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Featuring one of the most picturesque estuaries along WA’s southern coast, Stokes National Park is a great place for fishing, camping, bushwalking and birdwatching. The inlet features long beaches and rocky headlands backed by sand dunes with dense bush and shady paperbark trees fringing the water’s edge. Stokes Inlet is the largest of a number of estuaries near Esperance and the only one with reasonably deep water.
The main entrance is from Stokes Inlet Road, which is gravel and provides easy access for two-wheel drive vehicles and large caravans. The remainder of the park is four-wheel drive only.
The campground at Benwenerup has excellent facilities and is suitable for two-wheel drive. It has two camp kitchens with gas barbeques, a dishwashing sink, food preparation surfaces and picnic tables and benches. The camp kitchen and toilets have been designed for wheelchair access.
There are 11 individual campgrounds, six of which are big enough for large campervans and camper trailers. All 11 can accommodate regular size caravans, camper trailers, large campervans and tents.
There are three further areas that are large enough for three or four large caravans or camper trailers camping together.
Campsites are not bookable and operate on a first come first served basis. Rates are: adult $10, concession $6.60 and child (6-15yrs) $2.20 per night. You must bring enough drinking water for your needs as there is none available in the park.
A park entry fee of $12 ($6 concession) per vehicle applies at many of the popular national parks in WA including Stokes National Park. Many visitors appreciate the savings and convenience of purchasing either a four week Holiday Pass or Annual All Parks Pass online at Shop.dpaw.wa.gov.au/ before their trip.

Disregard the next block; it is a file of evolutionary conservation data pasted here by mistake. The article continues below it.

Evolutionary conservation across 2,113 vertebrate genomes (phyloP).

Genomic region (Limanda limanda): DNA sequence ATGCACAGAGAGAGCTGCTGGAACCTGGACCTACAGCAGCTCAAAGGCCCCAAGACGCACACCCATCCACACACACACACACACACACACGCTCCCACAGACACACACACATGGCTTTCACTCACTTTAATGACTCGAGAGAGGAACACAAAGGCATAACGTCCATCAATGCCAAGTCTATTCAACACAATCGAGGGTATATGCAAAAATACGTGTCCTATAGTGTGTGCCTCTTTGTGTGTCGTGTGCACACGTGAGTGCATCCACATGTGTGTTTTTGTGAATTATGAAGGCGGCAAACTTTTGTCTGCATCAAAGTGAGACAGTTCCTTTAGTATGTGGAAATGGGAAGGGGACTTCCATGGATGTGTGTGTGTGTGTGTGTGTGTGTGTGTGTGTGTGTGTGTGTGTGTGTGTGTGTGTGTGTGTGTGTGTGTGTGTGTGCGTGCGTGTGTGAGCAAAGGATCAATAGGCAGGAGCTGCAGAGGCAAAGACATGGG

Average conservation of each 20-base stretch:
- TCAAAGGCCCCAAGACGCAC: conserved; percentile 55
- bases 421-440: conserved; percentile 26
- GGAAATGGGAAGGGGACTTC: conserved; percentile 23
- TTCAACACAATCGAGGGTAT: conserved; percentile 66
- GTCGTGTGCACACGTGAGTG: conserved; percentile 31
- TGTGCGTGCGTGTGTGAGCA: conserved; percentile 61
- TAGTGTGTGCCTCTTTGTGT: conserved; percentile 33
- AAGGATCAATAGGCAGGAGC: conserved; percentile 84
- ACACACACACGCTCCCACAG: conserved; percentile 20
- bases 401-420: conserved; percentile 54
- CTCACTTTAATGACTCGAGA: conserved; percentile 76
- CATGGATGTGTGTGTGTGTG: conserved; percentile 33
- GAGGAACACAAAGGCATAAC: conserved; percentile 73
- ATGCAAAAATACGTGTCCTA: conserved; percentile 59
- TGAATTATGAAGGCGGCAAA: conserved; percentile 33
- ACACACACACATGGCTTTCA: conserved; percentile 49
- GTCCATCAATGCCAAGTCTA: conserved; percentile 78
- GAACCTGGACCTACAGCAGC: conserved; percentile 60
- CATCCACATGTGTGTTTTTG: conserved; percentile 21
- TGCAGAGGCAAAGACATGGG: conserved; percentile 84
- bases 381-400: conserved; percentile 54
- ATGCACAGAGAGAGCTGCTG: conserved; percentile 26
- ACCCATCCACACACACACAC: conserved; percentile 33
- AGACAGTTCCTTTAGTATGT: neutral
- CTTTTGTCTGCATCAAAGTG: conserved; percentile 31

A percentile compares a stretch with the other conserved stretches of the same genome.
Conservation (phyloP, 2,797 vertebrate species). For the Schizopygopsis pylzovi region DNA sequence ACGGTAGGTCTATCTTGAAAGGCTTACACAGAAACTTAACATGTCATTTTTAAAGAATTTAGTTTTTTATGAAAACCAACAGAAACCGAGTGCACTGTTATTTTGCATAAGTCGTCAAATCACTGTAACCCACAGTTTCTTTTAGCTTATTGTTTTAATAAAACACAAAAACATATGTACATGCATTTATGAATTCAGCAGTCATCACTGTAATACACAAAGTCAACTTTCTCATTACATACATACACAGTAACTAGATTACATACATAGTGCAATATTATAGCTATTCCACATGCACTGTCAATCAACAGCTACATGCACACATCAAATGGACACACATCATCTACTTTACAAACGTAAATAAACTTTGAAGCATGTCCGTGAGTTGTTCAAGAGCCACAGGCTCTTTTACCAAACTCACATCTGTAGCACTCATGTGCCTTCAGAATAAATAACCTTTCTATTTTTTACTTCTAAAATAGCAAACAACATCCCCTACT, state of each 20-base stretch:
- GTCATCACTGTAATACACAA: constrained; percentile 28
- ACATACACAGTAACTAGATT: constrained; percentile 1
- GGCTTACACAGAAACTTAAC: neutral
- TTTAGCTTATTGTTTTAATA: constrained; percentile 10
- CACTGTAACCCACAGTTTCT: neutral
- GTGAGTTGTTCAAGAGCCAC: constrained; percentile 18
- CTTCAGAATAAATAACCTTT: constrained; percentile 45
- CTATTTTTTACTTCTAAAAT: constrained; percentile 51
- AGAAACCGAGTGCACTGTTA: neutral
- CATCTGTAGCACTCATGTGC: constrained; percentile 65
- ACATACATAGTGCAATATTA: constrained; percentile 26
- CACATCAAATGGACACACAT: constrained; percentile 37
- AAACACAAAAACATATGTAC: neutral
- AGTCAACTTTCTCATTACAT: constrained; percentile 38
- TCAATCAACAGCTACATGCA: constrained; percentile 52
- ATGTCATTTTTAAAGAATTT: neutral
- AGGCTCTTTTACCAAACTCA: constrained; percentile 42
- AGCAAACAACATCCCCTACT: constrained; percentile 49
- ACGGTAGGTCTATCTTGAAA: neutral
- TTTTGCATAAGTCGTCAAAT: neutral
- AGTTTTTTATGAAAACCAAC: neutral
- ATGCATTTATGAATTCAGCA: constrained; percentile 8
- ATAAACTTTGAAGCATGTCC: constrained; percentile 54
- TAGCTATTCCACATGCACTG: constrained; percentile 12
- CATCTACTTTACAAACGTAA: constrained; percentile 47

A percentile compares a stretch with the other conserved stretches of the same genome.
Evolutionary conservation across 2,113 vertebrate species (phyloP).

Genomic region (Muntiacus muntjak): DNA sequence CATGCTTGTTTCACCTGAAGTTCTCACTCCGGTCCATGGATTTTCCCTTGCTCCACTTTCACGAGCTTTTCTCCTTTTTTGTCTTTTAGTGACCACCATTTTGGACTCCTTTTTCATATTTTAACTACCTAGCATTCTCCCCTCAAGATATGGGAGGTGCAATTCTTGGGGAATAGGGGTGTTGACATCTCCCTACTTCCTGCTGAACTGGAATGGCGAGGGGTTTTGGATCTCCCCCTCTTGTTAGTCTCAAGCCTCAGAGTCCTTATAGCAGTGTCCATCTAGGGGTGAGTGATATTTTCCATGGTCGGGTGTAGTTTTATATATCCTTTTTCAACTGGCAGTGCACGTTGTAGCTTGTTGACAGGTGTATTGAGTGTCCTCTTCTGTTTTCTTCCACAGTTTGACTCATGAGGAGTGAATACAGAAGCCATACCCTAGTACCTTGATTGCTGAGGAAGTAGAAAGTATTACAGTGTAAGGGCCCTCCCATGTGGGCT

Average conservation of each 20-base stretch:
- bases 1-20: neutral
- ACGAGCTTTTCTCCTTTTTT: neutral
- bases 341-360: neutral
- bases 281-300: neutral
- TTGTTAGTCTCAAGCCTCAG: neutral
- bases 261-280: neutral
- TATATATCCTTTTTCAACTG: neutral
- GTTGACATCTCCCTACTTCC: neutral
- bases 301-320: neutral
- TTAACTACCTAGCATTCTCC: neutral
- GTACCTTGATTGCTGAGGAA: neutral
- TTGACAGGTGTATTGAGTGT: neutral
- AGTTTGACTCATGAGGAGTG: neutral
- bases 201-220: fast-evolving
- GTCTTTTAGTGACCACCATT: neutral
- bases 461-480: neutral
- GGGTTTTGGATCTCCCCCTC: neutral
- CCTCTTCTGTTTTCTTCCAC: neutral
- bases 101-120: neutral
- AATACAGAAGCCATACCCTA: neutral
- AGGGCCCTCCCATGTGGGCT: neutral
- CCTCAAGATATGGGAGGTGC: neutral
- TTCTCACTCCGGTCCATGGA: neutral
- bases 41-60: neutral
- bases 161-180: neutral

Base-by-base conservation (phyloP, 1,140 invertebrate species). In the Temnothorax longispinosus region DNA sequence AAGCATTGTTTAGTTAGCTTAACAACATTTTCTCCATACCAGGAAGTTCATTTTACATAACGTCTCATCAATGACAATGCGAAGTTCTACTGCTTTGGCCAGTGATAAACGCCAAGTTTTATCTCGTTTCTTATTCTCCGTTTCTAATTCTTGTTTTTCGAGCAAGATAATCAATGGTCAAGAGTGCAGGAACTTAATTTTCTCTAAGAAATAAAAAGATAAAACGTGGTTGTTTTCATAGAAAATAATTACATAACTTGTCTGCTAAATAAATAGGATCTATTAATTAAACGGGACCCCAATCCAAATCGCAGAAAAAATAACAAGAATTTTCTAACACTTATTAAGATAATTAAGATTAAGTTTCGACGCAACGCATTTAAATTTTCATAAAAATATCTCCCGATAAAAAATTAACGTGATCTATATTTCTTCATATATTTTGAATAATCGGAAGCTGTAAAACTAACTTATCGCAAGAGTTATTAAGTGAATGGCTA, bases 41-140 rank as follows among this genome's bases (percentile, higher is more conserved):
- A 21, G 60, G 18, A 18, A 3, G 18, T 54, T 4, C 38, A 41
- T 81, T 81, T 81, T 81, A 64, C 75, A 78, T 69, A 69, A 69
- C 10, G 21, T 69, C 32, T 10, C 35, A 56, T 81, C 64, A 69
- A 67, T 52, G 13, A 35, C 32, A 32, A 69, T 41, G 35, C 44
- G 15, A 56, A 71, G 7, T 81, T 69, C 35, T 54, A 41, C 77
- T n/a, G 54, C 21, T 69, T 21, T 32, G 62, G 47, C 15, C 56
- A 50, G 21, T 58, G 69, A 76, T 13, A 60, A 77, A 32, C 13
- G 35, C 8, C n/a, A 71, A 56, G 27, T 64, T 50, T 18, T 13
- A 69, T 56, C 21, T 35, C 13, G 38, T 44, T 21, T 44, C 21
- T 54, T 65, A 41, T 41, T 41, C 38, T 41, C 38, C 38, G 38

More information is available at parks.dpaw.wa.gov.au/park/stokes and parkstay.dpaw.wa.gov.au/.
- BBQ Facilities
- Boat Friendly
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Visitors with four-wheel drive can enjoy day trips to Skippy Rock, Shoal Cape, the Moir Homestead Ruins and Fanny Cove.
Abundant bird life frequents the inlet, its shores and associated lakes.
You can walk to the ocean at the estuary mouth if water levels allow.
The inlet is popular for canoeing and fishing. It is possible to launch small boats from campgrounds although while the area of water is large there are extensive areas of shallows and rocks. Species caught include black bream, Australian salmon, King George whiting and mullet. Normal fisheries regulations apply in the park.